Mira* is an executive assistant at a major brokerage firm in Manhattan that you've certainly heard of. She makes good money and has a nice TriBeCa apartment, but her passion truly lies in the fine arts, which she studied as an undergrad at Barnard. While Mira graduated with honors and won a minor award for her thesis, "Untitled (Garbage Broom)," she never quite made the splash she'd hoped for in the cut-throat Chelsea gallery scene. Curators told her she lacked "panache."
The criticism haunted Mira. "Garbage Broom" was lauded for its bold brush strokes and unprecedented use of spermicidal foam, not to mention the difficulty of transporting and maintaining its several thousand live silk worms. Panache! Who did these slick-nailed buffoons think they were?
The dullness of her job paired with the sharp pain of rejection might have conspired to crush Mira completely, if not for one bright spot at the end of each day, the thought that made all the memos and obsequious smiles and coffee runs worth it: The Breads.
Mira has loved breads for as long as she could remember: Hard breads, soft breads, rolled breads, sliced breads. It wasn't just that she liked bread as bookends to sandwiches or tossed haphazardly on the side of a pasta—it was that someday, when she died, she wanted to be buried in a coffin made of bread, head laid to rest on a fresh sourdough roll, a wreath of hamburger buns forming a sort of aureola around her peaceful visage. Mira loved bread so much that a loaf of pumpernickel—perfect in both weight and chewiness—once reduced her to tears.
So every day, after work, Mira walked to one of the city's innumerable bakeries and selected for herself the day's bread. The stress of the preceding eight hours melted away as she handed the clerk cash for her challah or rye or flax seed masterpiece, and she felt her pace quicken as she hurried toward the subway. By the time she slipped the key into the lock of her ground-floor apartment, her heart was thumping in her chest and beads of sweat were forming on her forehead.
If you've never experienced the sheer Dionysian ecstasy that comes from pressing your face into a sweet Hawaiian roll, well, as far as Mira's concerned, you haven't really lived. Day after day, week after week, Mira plants her face into her breads. Sometimes they crumble; sometimes they remain perfectly intact. Always, always, the sensation is ineffably, exquisitely satisfying. Mira posted videos of her face-breading to her Instagram; a hold-over habit, she guessed, from posting photos of her work during her art school days. She never assumed anyone would see them, and that was certainly never the point. The sensation of the breads was always enough, and the promise of a new yeasty paradise, however fleeting, sustained her day after bleak day.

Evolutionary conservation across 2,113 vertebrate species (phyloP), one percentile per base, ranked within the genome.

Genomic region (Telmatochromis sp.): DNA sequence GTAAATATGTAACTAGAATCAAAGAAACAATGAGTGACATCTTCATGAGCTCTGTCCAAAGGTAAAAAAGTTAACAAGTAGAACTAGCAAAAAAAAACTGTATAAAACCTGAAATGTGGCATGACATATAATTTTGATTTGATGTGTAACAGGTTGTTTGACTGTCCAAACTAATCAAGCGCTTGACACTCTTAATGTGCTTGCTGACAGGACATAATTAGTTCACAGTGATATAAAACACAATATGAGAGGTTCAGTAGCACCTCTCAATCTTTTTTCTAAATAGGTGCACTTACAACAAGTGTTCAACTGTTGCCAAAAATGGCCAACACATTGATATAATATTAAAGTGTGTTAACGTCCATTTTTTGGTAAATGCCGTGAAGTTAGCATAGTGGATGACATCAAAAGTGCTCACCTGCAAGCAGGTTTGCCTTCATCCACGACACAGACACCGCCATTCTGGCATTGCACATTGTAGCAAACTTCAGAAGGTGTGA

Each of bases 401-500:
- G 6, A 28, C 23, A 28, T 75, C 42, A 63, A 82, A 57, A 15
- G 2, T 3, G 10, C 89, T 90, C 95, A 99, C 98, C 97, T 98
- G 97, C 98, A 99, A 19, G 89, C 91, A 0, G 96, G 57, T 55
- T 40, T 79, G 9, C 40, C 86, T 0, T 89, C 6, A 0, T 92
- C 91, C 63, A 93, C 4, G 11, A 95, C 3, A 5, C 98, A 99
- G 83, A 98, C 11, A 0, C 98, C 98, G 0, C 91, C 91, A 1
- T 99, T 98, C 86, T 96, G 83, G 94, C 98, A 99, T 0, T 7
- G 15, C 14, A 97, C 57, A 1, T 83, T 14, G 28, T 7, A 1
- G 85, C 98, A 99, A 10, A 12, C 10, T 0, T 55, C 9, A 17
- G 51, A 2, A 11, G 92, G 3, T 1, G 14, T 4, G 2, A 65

As Mira was getting ready for work one day, she saw her phone light up out of the corner of her eye. She ignored it—until it flashed again. And again. Hundreds of people, none of whom Mira even knew, were sharing her work. It seemed some internet blog had recognized her quiet genius, soon to launch her to the type of notoriety that no gallery ever could have.
"Panache. How about 'panettone,' amirite?" Mira thought wryly to herself. A smile spread over her face. This was only the beginning.
*We know almost nothing about this woman, and she has yet to respond to our interview requests, so we had no choice but to create this fictional profile of BreadFace Girl, assembled out of pure imagination.